Rapid 3D-Bioprinting of Vascular Tissue Models for Drug Discovery

  • Can be rapidly manufactured in a day
  • More accurate in-vitro modeling than existing PDMS-based models
  • Effective for small-molecule drug testing


Preclinical drug studies typically rely on animal experimentation. However, due to the decreasing drug attrition rate, new cell culture models, known as microphysiological systems (MPSs) or organs-on-chips (OOCs), have been developed for preliminary drug testing. MPSs allow for the recreation of human tissue-tissue interfaces, and consist of a base material containing hollow microchannels populated by living cells. However, most use polydimethylsiloxane (PDMS) scaffolds and membranes, leading to numerous disadvantages. They take weeks to create, and are ineffective for drug testing because small molecules are absorbed by the PDMS material. Additionally, intercellular interactions are limited because the membrane creates asymmetrical, inaccurate formations of the tissue-tissue interfaces. A more accurate and less time-consuming method of creating these models is needed. Dr. Riccardo Barrile and his team have developed a new method for creating accurate vascular tissue models without the use of PDMS. This method combines industrial 3D printing techniques with 3D-bioprinting methods to create scalable, accurate, and cost-effective models for preliminary drug testing, often in a single day.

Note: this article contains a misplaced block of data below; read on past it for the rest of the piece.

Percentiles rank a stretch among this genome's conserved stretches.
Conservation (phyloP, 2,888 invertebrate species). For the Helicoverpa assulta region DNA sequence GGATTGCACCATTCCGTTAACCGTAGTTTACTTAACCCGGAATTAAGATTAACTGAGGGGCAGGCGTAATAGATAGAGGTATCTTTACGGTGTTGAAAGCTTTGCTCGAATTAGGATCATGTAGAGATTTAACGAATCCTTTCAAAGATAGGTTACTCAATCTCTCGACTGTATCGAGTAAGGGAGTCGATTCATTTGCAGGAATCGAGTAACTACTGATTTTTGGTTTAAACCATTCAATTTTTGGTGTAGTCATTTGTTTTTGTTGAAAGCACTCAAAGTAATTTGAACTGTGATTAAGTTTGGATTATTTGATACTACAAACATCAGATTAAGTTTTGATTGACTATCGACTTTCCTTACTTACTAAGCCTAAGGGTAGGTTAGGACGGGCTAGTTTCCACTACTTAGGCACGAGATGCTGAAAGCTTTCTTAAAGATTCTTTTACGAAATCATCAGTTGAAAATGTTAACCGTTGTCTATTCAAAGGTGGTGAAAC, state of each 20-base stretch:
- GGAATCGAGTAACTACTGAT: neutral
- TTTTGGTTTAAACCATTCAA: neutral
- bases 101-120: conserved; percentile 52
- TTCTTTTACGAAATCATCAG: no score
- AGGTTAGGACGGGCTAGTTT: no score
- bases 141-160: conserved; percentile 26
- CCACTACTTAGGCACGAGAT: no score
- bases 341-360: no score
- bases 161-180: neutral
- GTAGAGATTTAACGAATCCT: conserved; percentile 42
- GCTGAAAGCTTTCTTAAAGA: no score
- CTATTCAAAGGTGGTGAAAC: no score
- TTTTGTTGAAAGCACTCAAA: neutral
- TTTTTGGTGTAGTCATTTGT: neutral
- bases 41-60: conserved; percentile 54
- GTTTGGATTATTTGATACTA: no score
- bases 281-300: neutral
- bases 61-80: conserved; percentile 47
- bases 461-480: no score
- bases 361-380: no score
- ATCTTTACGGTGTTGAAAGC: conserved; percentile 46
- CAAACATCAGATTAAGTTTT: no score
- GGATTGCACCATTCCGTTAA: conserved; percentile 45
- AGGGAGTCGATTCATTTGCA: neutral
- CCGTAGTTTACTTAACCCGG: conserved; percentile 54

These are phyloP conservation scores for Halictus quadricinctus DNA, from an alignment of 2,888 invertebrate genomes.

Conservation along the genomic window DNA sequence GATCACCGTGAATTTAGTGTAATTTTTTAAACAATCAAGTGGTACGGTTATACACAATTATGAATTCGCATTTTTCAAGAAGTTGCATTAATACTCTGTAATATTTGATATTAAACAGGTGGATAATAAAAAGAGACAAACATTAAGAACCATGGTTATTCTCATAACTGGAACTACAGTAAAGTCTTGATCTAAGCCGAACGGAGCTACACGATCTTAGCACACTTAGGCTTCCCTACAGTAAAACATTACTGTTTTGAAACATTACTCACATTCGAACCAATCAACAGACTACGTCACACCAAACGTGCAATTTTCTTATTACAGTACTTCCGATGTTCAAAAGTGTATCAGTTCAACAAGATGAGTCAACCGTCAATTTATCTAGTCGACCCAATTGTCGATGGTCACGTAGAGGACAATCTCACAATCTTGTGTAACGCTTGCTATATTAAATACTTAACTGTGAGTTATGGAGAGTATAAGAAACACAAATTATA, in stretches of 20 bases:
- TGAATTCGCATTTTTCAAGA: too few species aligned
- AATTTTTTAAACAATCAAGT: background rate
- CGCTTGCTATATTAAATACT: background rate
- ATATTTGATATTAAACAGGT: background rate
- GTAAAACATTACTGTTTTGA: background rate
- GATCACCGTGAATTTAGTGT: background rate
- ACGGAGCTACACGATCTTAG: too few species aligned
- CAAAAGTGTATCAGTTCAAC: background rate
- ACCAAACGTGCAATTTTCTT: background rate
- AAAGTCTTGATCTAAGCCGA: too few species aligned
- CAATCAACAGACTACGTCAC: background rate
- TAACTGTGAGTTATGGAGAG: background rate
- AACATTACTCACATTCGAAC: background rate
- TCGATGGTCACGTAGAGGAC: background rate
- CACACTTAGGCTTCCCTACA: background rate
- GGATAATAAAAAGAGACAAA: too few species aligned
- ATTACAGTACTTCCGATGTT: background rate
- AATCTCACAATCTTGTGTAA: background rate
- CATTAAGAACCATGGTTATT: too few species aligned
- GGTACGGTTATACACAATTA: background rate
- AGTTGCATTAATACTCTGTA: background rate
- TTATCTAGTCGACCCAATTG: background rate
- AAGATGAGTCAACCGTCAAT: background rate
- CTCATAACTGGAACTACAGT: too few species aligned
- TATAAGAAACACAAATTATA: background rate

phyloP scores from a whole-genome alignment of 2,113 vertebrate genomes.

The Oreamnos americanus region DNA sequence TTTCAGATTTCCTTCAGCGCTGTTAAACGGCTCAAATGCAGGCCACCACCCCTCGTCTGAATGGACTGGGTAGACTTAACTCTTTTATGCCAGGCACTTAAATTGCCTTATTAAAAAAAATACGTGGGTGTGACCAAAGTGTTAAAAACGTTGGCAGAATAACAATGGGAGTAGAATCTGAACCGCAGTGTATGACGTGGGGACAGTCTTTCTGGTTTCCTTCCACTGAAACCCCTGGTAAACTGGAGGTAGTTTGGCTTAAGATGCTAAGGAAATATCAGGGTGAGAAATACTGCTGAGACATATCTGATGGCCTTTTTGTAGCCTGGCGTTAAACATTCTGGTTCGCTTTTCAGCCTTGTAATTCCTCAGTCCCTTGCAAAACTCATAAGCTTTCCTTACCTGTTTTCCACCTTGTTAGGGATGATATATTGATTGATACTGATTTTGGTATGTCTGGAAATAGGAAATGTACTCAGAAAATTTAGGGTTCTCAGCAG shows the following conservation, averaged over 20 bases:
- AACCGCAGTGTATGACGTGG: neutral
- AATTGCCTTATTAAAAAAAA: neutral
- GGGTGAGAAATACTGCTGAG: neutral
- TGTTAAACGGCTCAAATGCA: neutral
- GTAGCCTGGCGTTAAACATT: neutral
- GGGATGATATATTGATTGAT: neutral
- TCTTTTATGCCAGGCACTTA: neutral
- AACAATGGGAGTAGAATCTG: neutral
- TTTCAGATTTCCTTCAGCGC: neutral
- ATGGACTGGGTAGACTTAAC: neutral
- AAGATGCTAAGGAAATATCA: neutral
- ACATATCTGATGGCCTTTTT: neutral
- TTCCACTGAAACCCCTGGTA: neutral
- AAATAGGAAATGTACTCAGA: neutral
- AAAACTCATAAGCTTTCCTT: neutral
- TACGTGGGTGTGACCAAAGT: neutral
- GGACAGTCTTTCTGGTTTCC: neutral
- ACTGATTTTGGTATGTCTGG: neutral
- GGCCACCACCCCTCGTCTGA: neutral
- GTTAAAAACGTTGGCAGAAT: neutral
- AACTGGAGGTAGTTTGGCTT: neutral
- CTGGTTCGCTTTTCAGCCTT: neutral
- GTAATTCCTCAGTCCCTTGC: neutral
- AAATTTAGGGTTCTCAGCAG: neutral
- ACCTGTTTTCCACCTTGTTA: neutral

Contact Information

Name: Madison Bourbon

Email: bourbomn@ucmail.uc.edu

Phone: 513-558-4237